It's soon going to be their world, Lorne. And the usual suspects have left them lots of messes to clean up.

zoombats said...

Am I mistaken. Didn't the young turn out big time to vote for this government? I seem to recall that they paved the way for the liberal majority because the powers that be had declared a state of emergency in the historic poor turnouts in elections passed. If there is now a poor turnout being predicted who do you think is at fault for this situation. Maybe there are a lot of younger voters who will vote for green as their votes in the past were truly "wasted" on promises unkept.

Owen Gray said...

That could happen, zoombats. The young -- like anyone else -- don't like to be betrayed.

the salamander said...

.. it would be interesting (certainly to me) to know in the broad strokes.. where & how our Canadian federal political parties essentially 'doorknock' .. aka their 'groundgame' .. and where they spend their money.. and where they depend on volunteers.

I think voters should know this.. I figure I know most of it.. but having the 'campaign strategy' - percentage $ or effort - and the deep dark plan of a caucus & party might be a real head turner..

Yes yes.. we know they plan, commission & create ads and buy media time for their ads, We hear them on radio.. get 'the message' via all social media

What % of effort or $$ goes into live or robo calling

Election polls ?

Of what value are Nathaniel Erskine-Smiths signs for example. Last election I heard he to a certain extent knocked on every door. We see him at local farmer's markets.. and he's highly visible .. like highly.. and why not, he's not a jerk .. he's a bright light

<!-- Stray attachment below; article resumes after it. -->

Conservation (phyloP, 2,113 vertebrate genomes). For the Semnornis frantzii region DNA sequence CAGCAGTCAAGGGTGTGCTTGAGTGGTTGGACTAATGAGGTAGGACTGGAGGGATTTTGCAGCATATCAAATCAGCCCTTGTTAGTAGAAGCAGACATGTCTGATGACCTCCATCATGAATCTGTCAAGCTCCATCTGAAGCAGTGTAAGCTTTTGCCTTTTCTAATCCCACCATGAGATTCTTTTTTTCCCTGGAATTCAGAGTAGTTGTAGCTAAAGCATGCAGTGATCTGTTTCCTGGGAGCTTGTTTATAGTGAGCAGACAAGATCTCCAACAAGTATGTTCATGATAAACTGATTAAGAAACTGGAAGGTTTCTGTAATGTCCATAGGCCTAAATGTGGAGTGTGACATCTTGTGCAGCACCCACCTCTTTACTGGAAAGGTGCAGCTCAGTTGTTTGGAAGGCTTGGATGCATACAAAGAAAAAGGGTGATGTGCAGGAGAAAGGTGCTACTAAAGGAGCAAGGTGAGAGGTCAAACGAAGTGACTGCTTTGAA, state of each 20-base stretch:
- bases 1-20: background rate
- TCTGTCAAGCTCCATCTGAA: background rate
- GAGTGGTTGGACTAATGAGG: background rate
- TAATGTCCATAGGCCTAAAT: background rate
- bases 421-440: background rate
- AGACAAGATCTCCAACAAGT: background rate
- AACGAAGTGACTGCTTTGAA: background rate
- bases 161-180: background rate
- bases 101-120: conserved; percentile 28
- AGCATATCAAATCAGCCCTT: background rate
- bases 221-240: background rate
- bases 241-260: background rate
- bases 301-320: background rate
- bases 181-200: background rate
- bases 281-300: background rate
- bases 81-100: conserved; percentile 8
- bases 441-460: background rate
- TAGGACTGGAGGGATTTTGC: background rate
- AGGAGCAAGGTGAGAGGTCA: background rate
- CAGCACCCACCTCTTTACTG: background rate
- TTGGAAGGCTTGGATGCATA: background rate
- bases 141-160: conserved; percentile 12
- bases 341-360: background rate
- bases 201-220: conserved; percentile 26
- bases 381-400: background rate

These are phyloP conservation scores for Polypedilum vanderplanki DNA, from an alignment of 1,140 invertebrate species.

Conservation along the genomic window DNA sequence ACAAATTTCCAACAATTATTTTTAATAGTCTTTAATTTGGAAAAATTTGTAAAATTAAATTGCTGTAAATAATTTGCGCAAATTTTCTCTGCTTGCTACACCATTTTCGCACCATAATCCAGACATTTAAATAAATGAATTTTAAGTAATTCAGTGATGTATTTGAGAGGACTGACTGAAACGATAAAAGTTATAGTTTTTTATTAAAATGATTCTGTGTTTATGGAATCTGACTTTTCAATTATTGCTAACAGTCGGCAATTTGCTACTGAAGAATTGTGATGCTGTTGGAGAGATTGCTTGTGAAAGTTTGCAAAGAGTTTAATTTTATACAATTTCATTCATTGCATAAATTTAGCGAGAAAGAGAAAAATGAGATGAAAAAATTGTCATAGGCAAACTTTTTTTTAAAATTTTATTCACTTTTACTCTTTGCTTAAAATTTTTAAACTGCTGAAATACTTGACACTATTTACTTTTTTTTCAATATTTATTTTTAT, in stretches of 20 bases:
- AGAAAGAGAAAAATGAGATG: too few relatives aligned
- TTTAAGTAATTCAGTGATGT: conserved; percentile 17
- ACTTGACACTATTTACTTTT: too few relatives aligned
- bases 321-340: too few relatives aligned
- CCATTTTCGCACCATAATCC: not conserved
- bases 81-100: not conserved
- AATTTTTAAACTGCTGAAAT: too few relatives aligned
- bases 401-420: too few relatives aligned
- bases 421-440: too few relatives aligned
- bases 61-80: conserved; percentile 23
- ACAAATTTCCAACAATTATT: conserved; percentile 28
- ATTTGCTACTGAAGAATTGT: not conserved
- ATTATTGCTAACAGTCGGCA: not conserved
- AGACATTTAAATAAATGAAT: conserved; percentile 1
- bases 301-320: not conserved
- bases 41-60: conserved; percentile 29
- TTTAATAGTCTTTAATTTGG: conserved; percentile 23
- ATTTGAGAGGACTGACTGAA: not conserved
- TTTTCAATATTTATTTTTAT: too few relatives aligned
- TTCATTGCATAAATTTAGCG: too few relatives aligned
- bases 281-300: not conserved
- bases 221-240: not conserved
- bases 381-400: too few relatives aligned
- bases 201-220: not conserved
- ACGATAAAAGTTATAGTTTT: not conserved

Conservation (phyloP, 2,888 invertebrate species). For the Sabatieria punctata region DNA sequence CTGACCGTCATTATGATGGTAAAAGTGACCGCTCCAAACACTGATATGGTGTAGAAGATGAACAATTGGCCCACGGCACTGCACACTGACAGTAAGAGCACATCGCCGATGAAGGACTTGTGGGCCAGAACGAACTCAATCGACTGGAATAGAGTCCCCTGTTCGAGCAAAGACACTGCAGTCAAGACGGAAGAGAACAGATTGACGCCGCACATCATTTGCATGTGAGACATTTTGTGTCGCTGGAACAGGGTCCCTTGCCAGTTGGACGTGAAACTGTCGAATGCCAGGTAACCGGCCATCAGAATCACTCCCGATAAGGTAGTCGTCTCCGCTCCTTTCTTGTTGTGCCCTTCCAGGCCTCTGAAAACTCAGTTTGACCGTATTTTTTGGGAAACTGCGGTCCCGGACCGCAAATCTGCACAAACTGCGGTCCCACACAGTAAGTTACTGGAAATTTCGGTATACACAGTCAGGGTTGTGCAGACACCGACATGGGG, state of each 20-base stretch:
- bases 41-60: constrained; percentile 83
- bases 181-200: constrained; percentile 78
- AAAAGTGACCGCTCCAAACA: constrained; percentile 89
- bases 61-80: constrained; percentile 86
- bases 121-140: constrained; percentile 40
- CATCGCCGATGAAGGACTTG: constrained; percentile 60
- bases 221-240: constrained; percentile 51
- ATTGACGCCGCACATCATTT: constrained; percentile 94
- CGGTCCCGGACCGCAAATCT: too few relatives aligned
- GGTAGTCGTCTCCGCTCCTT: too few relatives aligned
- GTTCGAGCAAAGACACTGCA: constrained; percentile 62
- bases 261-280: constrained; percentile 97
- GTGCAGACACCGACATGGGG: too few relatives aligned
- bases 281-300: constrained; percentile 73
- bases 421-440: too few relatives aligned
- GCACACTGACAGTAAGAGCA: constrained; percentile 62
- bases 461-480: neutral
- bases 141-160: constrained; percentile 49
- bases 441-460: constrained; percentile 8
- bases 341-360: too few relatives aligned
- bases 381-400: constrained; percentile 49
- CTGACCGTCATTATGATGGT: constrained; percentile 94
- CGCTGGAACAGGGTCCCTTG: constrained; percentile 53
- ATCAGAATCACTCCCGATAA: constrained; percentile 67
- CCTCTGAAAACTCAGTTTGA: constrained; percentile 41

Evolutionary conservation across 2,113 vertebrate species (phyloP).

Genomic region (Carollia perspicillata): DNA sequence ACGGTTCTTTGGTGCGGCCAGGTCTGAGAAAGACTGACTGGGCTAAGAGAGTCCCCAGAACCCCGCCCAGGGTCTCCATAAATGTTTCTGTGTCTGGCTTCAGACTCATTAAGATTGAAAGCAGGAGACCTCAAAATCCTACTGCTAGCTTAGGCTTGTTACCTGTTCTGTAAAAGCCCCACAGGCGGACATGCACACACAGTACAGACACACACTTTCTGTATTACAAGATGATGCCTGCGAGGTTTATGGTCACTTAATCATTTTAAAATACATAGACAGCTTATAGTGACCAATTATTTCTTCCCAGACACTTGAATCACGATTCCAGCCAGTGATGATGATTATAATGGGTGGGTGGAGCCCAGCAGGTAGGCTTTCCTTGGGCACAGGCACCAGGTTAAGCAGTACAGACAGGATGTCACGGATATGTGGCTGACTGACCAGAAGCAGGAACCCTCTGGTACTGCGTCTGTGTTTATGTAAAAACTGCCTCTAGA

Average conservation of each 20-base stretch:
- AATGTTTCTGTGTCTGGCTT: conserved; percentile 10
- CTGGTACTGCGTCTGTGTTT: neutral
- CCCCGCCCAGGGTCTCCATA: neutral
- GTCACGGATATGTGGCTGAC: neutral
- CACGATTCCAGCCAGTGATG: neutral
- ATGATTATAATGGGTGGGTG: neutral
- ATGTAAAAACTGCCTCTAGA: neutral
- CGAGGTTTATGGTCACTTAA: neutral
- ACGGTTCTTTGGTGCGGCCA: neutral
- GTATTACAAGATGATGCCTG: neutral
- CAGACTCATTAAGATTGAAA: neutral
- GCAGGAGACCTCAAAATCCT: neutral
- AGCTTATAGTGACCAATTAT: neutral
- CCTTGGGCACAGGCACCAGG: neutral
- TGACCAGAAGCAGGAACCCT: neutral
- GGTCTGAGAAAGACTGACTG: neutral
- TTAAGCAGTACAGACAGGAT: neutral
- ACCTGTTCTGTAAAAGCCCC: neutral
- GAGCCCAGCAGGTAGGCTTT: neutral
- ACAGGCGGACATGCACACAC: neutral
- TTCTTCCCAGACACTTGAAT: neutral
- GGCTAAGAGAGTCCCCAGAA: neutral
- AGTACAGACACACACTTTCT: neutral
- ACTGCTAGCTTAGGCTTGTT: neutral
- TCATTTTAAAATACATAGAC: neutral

We have never met our mp Julie Dabrusin.. perhaps her volunteers have knocked on our door, causing two savage little dogs to do backflips.. dunno.

How much effort and money flows into data management ? There's a real biggie. Who can validate where all that electoral voter data or other data came from ? As we should know via contemporary history books, nobody in the Harper Conservative Party took responsibility for altered admin logs, sign ins, sharing, distribution.. all Canadians got was a toxic defense via Jenni Byrne and Arthur Hamilton. Michael Sona went to prison, the local Guelph campaign manager immediately went to Dubai or Saudi Arabia.. outside the reach of RCMP.. and I believe he has returned at least once.

What can Canadians expect this year? What American GOP tactic may be employed ? What dubious scam will occur in ridings ? Forget the horserace polls.. the corrupt or lazy media, the screetchers & preachers, the clever 'vote moving' and the infamous 'bingo cards' .. what new scam ? Versus some new refreshing transparency and fairness ? What will happen to Independants such as Jane Philpott or Jody Wilson-Reybould ? We need to know all this.. just as much as policy or goals or plans, once elected.. what about election reform ?

Owen Gray said...

Excellent questions, sal. When people believe that so much goes on under the table, they'll believe their votes will count for nothing.